The issue for Mowitt, then, is about the way an account of subjectivity is always implicated in the politics of theory. Ebert is right on track, then, when she claims that 'Zizek mimes Marx in an effort to turn a materialist ideology critique upside down into a Hegelian idealism and dissolves class struggle into the symbolic surplus of the Lacanian Real'.
But even then, his use of Hegel to produce analyses that insist on contradiction does make him a good deal more radical than someone who is content with merely identifying and describing structures in literary and cultural texts. This means that any interpretation of Hegel here is already even more contested than the other various readings of his work. These different interpretations also carry their own strange political baggage, as Dews points out in his critique of Zizek's reading of Hegel.
Dews targets Zizek's argument that 'the identity of the subject consists in nothing other than the continual failure of self-reflection'.
In the course of his critique, Dews tries to recover some notion of 'intersubjectivity' from Hegel, and he objects to Zizek's insistence that this is always subject to fracture and disintegration by negativity, something evoked by Hegel's brief comments on 'the night of the world' that haunts reason. This is fair and right enough as critique. Her point is that 'we cannot identify such [formal] structures first and then apply them to their examples, for in the instance of their "application" they become something other than what they were'.
The question that drives Butler's writing, and which it now becomes relevant to ask of Zizek, is how certain assumptions about formal structure are themselves a function of a particular historical conjuncture.
Commenting on Zizek's example of Jaws as point de capiton for free floating inconsistent fears in which there is 'the return of the thing to itself', 31 Butler asks 'what is the place and time' of this 'performative operation', and she goes on to suggest that it may be 'restricted to the powers of nominalism within modernity'. The issue here is not so much that Lacan is historically located, but that Lacan is used as a kind of grid to read all political phenomena; Zizek's 'discourse is schizophrenically split between a highly sophisticated Lacanian analysis and an insufficiently deconstructed traditional Marxism'.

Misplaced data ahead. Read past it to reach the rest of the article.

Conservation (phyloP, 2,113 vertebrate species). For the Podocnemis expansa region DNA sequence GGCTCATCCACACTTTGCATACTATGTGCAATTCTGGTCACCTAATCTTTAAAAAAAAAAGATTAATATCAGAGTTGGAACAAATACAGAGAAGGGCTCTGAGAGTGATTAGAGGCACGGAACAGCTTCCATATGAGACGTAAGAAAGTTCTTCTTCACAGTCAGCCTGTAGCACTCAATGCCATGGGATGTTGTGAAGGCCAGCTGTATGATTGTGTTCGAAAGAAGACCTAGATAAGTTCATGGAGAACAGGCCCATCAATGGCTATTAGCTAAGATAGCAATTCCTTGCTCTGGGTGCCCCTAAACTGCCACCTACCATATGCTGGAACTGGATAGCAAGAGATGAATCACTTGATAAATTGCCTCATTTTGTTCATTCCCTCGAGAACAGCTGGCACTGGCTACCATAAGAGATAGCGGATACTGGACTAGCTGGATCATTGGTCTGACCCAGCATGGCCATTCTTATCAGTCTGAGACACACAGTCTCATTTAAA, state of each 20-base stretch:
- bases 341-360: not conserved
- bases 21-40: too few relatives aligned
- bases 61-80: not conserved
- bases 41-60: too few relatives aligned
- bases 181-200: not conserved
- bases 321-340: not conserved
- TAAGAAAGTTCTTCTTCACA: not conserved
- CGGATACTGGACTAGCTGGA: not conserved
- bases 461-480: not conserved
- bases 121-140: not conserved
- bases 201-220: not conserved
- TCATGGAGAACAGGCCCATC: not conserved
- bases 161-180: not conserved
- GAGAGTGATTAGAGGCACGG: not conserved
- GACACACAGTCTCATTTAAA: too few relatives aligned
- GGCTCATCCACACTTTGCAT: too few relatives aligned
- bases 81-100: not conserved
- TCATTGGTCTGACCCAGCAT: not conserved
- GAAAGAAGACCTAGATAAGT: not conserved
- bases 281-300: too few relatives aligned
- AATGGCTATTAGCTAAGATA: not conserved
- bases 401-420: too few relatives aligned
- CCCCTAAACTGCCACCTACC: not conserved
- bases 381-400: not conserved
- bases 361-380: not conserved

As Zizek has argued himself on many occasions, the Lacanian real is that which resists symbolization, and Laclau's critique is useful insofar as it does draw attention to the problematic way that Lacanian discourse is mobilised by Zizek to read culture. As we shall see, what Zizek actually does is to use Lacan as a kind of machine to read Hegel, and then the Lacan-reading-Hegel-machine is applied to culture.
That then gives rise to exactly the kind of disastrous conceptual errors that Laclau identifies and opposes in Zizek's work. It has been claimed that Zizek has 'a somewhat idealized view of desire'. Instead, it is more often the case that, taking his lead from Lacan after Seminar XI, 39 he idealises the drive instead. This is a problem that becomes more apparent when the psychoanalytic 'act' is used as a model of political change. Political transformation When Zizek refers to Marxism it is often in order to show the insufficiency of utopian socialist 'metapolitics' to a 'politics proper' that would be able to interpret if not to change global virtual capitalism, and so when he speaks as a Marxist, we cannot take this self-characterisation for granted.
However, as critics have pointed out when they tackle Zizek on his supposed Marxism and on his relation to feminism and anti-racism, things are a little more complicated than this. It could be said that Marxism 'has always been much more to the fore of Zizek's work than many of his commentators have cared to acknowledge', 40 and Sean Homer makes this point as a useful corrective to those who would prefer to overlook the Marxism. The problem, as Homer shows, is that Zizek's supposed shift from the earlier apparent 'post-Marxism' during the time of his engagement with Laclau and Mouffe to a more orthodox Marxism is itself rather illusory, and seems to be more of a performance for different kinds of audience than anything else; 'his thoroughgoing Lacanianism appears to rule out the possibility of any orthodox "understanding" of Marxism, or, indeed, the formulation of a clearly identifiable political project'.
All the same, McLaren neatly turns around Zizek's scornful dismissal of Western liberal romanticising of Native American culture, to question the formulation that they are 'as bad as we'; McLaren remarks that 'there is a danger that Zizek will disappear into the liberal multiculturalism that he so trenchantly contests'. As we have already seen, Grigg draws attention to the problematic role of the Hegelian motif of 'absolute negativity' lying in the background of Zizek's reading of Lacan, and this motif comes to the fore in a somewhat romanticised reading of Lacan on the 'act'.